Year of Award
Doctor of Philosophy (PhD)
Department of English Language and Literature.
Polley, Jason S.
Criticism and interpretation;Gass, William H., 1924-2017;History and criticism;Music in literature;Musical fiction;Powers, Richard, 1957-;Vollmann, William T.
This doctoral thesis contributes to the ongoing scholarly conversation on literary representation of musical sounds, forms, and compositions. My close examination of the tangible presences of Western art music in the fiction of three contemporary American novelists relocates traditional foci of intermediality and word and music studies from referential precision and structural equivalence across the arts to the problem of readerly experience of music through fictional narrative. Exploring a variety of diegetic encounters with music in William T. Vollmann's Europe Central (2005), William H. Gass's Middle C (2013), and Richard Powers's Orfeo (2014), I draw from cognitive narratology and the philosophy of music, among others, to construct a concise model of musical experience and a system of its literary correlatives, which can provide for the reader's enactive response to music-related themes and means in fiction. I discuss the different strategies the writers apply to communicate the presumably elitist experience of Western classical music as suggestive and relevant to their 21st-century readerships, whether big or small. I order my chapters dialectically, regarding the three authors' literary approaches to musical experience as thesis, antithesis, and synthesis. In Chapter I, Vollmann's intermedial transpositions of Dmitri Shostakovich's fictionalized works are shown to be framed by a mimetic bias, under which diegetic music functions as a characterization means for the author's historical preoccupations. The thesis (i) I infer from Vollmann's approach is that music is part of the fictional reality representative/informative/definitive of what that reality is like. Chapter II is devoted to Gass's metafictional distrust of representation, whereupon his novelistic narrative discards diegetic music almost completely and points out ways of experiencing verbal textures musically. Gass's method is thus antithetical (ii) to Vollmann's: music is a metaphor for creativity, indifferent to the subject matter and/or plot, which at representation level may well be a parodic perversion of the very idea of creativity. Powers's balanced treatment of musicalized content and form and his generous supply of multivalent experiential cues are forged to appeal to a broader reading audience, as I argue in Chapter III. In what I see as a synthesis (iii) of Vollmann and Gass, Powers's storyworld contains abundant diegetic music that constructs narrative settings and drives the events of the plot, but is itself graspable through musical metaphors. The findings of the thesis open new directions for research into musico-literary reception. Encouraging a revival of reader-response awareness in literary analysis, musicalized fiction is an untrivial subject for interactive theoretical scrutiny by psychologists and philosophers of music, transmedial narratologists, and cognitive scientists. Empirical studies of actual readers' experience of musicalized prose may prove particularly promising in further investigation of this intersectional phenomenon.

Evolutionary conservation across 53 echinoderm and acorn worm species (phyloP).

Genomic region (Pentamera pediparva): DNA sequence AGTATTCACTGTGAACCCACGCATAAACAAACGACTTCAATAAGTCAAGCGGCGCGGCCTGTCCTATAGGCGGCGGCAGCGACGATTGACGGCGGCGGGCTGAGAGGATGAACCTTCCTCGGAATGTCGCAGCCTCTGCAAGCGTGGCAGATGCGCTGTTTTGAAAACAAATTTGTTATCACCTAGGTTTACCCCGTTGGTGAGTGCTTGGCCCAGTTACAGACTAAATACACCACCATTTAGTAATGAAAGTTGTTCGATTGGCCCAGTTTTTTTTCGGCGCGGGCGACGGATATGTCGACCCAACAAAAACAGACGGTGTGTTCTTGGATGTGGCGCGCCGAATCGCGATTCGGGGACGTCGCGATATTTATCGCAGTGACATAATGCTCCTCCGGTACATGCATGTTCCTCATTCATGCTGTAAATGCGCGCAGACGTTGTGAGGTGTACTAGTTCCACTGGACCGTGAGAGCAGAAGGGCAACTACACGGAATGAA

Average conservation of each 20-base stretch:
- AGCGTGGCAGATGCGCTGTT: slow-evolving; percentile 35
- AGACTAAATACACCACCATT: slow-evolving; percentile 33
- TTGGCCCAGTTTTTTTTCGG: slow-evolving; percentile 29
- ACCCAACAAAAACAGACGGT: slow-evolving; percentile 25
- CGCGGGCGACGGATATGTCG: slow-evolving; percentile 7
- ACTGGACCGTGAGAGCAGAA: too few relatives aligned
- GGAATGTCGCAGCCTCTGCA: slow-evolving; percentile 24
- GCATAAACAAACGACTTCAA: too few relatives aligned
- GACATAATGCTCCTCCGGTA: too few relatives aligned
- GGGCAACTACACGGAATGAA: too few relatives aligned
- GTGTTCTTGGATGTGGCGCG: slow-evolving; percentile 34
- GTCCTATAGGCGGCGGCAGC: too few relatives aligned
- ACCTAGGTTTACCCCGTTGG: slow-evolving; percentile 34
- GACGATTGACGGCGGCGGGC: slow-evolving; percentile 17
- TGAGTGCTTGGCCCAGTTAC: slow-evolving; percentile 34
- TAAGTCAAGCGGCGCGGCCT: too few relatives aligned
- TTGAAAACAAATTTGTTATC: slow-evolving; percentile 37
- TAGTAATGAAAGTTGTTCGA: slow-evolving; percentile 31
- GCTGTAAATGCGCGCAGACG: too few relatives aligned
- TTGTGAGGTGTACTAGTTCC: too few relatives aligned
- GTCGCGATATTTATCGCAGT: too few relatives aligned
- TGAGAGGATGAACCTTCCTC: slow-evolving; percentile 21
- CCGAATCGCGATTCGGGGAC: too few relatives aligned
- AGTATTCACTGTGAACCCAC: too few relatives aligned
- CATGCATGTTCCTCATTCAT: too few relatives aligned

Delazari, Ivan, "Musical experience in fictional narrative :William T. Vollmann, William H. Gass, and Richard Powers" (2018). Open Access Theses and Dissertations. 487.